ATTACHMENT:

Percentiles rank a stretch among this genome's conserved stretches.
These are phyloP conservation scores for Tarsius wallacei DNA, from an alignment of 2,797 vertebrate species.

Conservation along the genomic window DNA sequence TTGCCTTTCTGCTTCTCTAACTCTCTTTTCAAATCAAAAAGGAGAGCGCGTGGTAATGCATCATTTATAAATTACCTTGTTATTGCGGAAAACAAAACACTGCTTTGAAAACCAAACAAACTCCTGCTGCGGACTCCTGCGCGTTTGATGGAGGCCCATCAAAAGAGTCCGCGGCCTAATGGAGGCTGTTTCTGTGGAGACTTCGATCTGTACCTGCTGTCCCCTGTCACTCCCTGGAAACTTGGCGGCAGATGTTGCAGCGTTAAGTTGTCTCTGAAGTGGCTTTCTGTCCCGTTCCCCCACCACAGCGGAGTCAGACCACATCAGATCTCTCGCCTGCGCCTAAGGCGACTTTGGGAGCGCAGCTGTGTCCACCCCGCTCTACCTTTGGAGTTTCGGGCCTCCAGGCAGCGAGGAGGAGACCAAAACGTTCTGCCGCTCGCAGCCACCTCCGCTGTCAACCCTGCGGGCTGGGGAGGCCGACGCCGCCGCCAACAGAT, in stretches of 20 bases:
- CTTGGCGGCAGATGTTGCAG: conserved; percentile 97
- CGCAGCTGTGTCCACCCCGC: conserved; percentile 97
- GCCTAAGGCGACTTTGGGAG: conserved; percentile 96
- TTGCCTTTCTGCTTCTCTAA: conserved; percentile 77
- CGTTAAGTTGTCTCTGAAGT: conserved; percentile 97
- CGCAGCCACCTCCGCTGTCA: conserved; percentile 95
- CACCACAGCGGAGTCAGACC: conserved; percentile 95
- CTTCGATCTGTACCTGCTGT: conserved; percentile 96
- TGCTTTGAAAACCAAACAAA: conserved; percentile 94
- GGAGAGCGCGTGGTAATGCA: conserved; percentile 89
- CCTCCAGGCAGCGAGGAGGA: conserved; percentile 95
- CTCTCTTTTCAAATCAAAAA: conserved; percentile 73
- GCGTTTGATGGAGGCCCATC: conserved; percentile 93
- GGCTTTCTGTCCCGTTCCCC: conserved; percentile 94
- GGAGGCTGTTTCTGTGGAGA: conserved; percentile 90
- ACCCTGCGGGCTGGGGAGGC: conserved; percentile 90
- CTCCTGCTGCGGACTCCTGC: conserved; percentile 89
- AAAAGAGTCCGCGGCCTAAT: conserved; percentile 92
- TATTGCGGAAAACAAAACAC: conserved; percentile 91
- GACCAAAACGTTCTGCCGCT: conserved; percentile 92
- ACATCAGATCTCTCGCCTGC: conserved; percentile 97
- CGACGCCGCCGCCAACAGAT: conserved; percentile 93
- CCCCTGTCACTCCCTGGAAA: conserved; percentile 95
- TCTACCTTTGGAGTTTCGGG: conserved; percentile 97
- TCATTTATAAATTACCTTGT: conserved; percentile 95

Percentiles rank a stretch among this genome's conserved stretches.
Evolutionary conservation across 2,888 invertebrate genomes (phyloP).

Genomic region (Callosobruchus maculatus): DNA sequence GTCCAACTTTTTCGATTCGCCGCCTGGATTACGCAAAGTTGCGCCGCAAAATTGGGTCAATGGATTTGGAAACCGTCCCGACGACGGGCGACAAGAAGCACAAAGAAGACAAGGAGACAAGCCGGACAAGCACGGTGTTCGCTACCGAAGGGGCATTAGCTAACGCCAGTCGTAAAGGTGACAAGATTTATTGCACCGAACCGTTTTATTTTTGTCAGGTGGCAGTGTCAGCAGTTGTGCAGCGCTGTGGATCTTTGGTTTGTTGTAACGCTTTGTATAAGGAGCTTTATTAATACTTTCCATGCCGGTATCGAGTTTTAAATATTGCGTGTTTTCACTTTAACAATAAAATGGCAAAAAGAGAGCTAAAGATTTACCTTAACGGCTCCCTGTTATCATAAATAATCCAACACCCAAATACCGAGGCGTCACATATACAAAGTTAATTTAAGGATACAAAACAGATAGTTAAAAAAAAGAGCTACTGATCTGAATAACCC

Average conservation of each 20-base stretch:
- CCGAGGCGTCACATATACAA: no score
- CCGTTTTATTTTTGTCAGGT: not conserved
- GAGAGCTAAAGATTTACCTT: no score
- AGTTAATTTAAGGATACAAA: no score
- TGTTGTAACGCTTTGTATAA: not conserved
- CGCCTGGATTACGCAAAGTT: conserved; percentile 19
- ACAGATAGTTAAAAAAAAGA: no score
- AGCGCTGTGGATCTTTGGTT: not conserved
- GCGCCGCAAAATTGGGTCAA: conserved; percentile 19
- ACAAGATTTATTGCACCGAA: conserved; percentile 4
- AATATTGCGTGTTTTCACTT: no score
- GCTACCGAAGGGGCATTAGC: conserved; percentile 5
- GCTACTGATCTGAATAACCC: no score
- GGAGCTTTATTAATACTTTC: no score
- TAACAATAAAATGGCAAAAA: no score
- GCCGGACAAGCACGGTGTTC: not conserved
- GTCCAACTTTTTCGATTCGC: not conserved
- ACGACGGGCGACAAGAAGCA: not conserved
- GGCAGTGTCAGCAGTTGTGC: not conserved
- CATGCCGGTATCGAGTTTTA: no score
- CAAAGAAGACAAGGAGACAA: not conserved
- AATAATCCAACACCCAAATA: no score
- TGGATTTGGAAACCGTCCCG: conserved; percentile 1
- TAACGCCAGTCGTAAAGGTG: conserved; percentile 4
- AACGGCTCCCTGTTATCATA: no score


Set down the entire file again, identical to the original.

Percentiles rank a stretch among this genome's conserved stretches.
These are phyloP conservation scores for Tarsius wallacei DNA, from an alignment of 2,797 vertebrate species.

Conservation along the genomic window DNA sequence TTGCCTTTCTGCTTCTCTAACTCTCTTTTCAAATCAAAAAGGAGAGCGCGTGGTAATGCATCATTTATAAATTACCTTGTTATTGCGGAAAACAAAACACTGCTTTGAAAACCAAACAAACTCCTGCTGCGGACTCCTGCGCGTTTGATGGAGGCCCATCAAAAGAGTCCGCGGCCTAATGGAGGCTGTTTCTGTGGAGACTTCGATCTGTACCTGCTGTCCCCTGTCACTCCCTGGAAACTTGGCGGCAGATGTTGCAGCGTTAAGTTGTCTCTGAAGTGGCTTTCTGTCCCGTTCCCCCACCACAGCGGAGTCAGACCACATCAGATCTCTCGCCTGCGCCTAAGGCGACTTTGGGAGCGCAGCTGTGTCCACCCCGCTCTACCTTTGGAGTTTCGGGCCTCCAGGCAGCGAGGAGGAGACCAAAACGTTCTGCCGCTCGCAGCCACCTCCGCTGTCAACCCTGCGGGCTGGGGAGGCCGACGCCGCCGCCAACAGAT, in stretches of 20 bases:
- CTTGGCGGCAGATGTTGCAG: conserved; percentile 97
- CGCAGCTGTGTCCACCCCGC: conserved; percentile 97
- GCCTAAGGCGACTTTGGGAG: conserved; percentile 96
- TTGCCTTTCTGCTTCTCTAA: conserved; percentile 77
- CGTTAAGTTGTCTCTGAAGT: conserved; percentile 97
- CGCAGCCACCTCCGCTGTCA: conserved; percentile 95
- CACCACAGCGGAGTCAGACC: conserved; percentile 95
- CTTCGATCTGTACCTGCTGT: conserved; percentile 96
- TGCTTTGAAAACCAAACAAA: conserved; percentile 94
- GGAGAGCGCGTGGTAATGCA: conserved; percentile 89
- CCTCCAGGCAGCGAGGAGGA: conserved; percentile 95
- CTCTCTTTTCAAATCAAAAA: conserved; percentile 73
- GCGTTTGATGGAGGCCCATC: conserved; percentile 93
- GGCTTTCTGTCCCGTTCCCC: conserved; percentile 94
- GGAGGCTGTTTCTGTGGAGA: conserved; percentile 90
- ACCCTGCGGGCTGGGGAGGC: conserved; percentile 90
- CTCCTGCTGCGGACTCCTGC: conserved; percentile 89
- AAAAGAGTCCGCGGCCTAAT: conserved; percentile 92
- TATTGCGGAAAACAAAACAC: conserved; percentile 91
- GACCAAAACGTTCTGCCGCT: conserved; percentile 92
- ACATCAGATCTCTCGCCTGC: conserved; percentile 97
- CGACGCCGCCGCCAACAGAT: conserved; percentile 93
- CCCCTGTCACTCCCTGGAAA: conserved; percentile 95
- TCTACCTTTGGAGTTTCGGG: conserved; percentile 97
- TCATTTATAAATTACCTTGT: conserved; percentile 95

Percentiles rank a stretch among this genome's conserved stretches.
Evolutionary conservation across 2,888 invertebrate genomes (phyloP).

Genomic region (Callosobruchus maculatus): DNA sequence GTCCAACTTTTTCGATTCGCCGCCTGGATTACGCAAAGTTGCGCCGCAAAATTGGGTCAATGGATTTGGAAACCGTCCCGACGACGGGCGACAAGAAGCACAAAGAAGACAAGGAGACAAGCCGGACAAGCACGGTGTTCGCTACCGAAGGGGCATTAGCTAACGCCAGTCGTAAAGGTGACAAGATTTATTGCACCGAACCGTTTTATTTTTGTCAGGTGGCAGTGTCAGCAGTTGTGCAGCGCTGTGGATCTTTGGTTTGTTGTAACGCTTTGTATAAGGAGCTTTATTAATACTTTCCATGCCGGTATCGAGTTTTAAATATTGCGTGTTTTCACTTTAACAATAAAATGGCAAAAAGAGAGCTAAAGATTTACCTTAACGGCTCCCTGTTATCATAAATAATCCAACACCCAAATACCGAGGCGTCACATATACAAAGTTAATTTAAGGATACAAAACAGATAGTTAAAAAAAAGAGCTACTGATCTGAATAACCC

Average conservation of each 20-base stretch:
- CCGAGGCGTCACATATACAA: no score
- CCGTTTTATTTTTGTCAGGT: not conserved
- GAGAGCTAAAGATTTACCTT: no score
- AGTTAATTTAAGGATACAAA: no score
- TGTTGTAACGCTTTGTATAA: not conserved
- CGCCTGGATTACGCAAAGTT: conserved; percentile 19
- ACAGATAGTTAAAAAAAAGA: no score
- AGCGCTGTGGATCTTTGGTT: not conserved
- GCGCCGCAAAATTGGGTCAA: conserved; percentile 19
- ACAAGATTTATTGCACCGAA: conserved; percentile 4
- AATATTGCGTGTTTTCACTT: no score
- GCTACCGAAGGGGCATTAGC: conserved; percentile 5
- GCTACTGATCTGAATAACCC: no score
- GGAGCTTTATTAATACTTTC: no score
- TAACAATAAAATGGCAAAAA: no score
- GCCGGACAAGCACGGTGTTC: not conserved
- GTCCAACTTTTTCGATTCGC: not conserved
- ACGACGGGCGACAAGAAGCA: not conserved
- GGCAGTGTCAGCAGTTGTGC: not conserved
- CATGCCGGTATCGAGTTTTA: no score
- CAAAGAAGACAAGGAGACAA: not conserved
- AATAATCCAACACCCAAATA: no score
- TGGATTTGGAAACCGTCCCG: conserved; percentile 1
- TAACGCCAGTCGTAAAGGTG: conserved; percentile 4
- AACGGCTCCCTGTTATCATA: no score